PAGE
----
Bankruptcy lien stripping may sound good, but leave you exposed
The recession may be over and home values rebounding in Atlanta and much of the rest of the country. But in the depths of the recent economic distress there were many who found themselves holding onto treasured homes that were no longer worth the paper their mortgages were written on.
Many may still be in such circumstances and where the anxiety of being underwater on your mortgage and the risk of foreclosure exists, a lot of operations stand ready with offers of help that sound good — perhaps too good. Among the siren songs may be those proffering the value of stripping off second mortgage lender liens against your home through bankruptcy.
Such strategies can work, but the circumstances have to be right and unless the people you are working with have depth of knowledge and experience, the lien-stripping process can prove to be more complicated than you know. This is why it’s so important to consult with an attorney with depth of experience.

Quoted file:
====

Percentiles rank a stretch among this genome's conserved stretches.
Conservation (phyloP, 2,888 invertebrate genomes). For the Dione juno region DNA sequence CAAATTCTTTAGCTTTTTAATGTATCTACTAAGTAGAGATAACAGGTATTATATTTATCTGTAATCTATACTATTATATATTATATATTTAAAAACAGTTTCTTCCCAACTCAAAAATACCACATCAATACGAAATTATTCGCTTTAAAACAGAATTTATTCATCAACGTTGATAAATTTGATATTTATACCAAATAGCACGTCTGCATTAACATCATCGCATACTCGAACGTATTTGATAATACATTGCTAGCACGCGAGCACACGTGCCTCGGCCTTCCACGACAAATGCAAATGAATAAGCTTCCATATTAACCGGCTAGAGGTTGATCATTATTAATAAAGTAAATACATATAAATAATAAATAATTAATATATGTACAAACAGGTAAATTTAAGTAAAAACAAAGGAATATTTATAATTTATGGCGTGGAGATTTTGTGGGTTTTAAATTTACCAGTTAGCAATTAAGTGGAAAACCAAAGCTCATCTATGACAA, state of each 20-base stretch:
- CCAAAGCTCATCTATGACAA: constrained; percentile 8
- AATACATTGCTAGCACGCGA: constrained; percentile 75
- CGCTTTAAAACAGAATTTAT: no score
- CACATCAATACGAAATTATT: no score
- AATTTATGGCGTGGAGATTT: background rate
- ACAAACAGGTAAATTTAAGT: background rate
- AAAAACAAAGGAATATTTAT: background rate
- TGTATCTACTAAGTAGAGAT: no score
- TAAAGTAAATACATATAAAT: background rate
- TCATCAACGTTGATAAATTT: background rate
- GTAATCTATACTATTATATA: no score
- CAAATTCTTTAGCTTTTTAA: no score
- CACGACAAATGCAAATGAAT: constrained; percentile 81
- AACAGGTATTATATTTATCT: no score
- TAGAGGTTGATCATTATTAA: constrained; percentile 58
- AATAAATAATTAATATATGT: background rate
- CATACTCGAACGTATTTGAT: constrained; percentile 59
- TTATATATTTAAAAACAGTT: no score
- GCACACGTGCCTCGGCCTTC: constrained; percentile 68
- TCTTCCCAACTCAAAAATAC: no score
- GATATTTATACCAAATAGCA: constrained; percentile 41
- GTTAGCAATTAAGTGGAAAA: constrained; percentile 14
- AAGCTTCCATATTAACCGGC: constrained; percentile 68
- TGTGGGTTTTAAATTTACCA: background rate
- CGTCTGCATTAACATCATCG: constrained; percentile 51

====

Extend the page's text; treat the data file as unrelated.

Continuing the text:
The claims about lien stripping rest in the possibility that, when you file for bankruptcy protection, your second mortgage or home equity line of credit might be eligible to be declared unsecured debt. Whether you file for Chapter 7 or Chapter 13, that designation means you can potentially see the debt discharged and the lien erased.
The caveat is that you have to be able to prove that your home’s value is worth less than what is owed on the first mortgage. With the economy rebounding, that may not be easy.
Before you make any decisions about debt relief and how to achieve it, it’s important to get a clear picture of all your options. We offer free initial consultations and invite you to visit our Chapter 13 and Chapter 7 comparison. See what the differences are and then consider contacting us. We offer free consultations at many locations.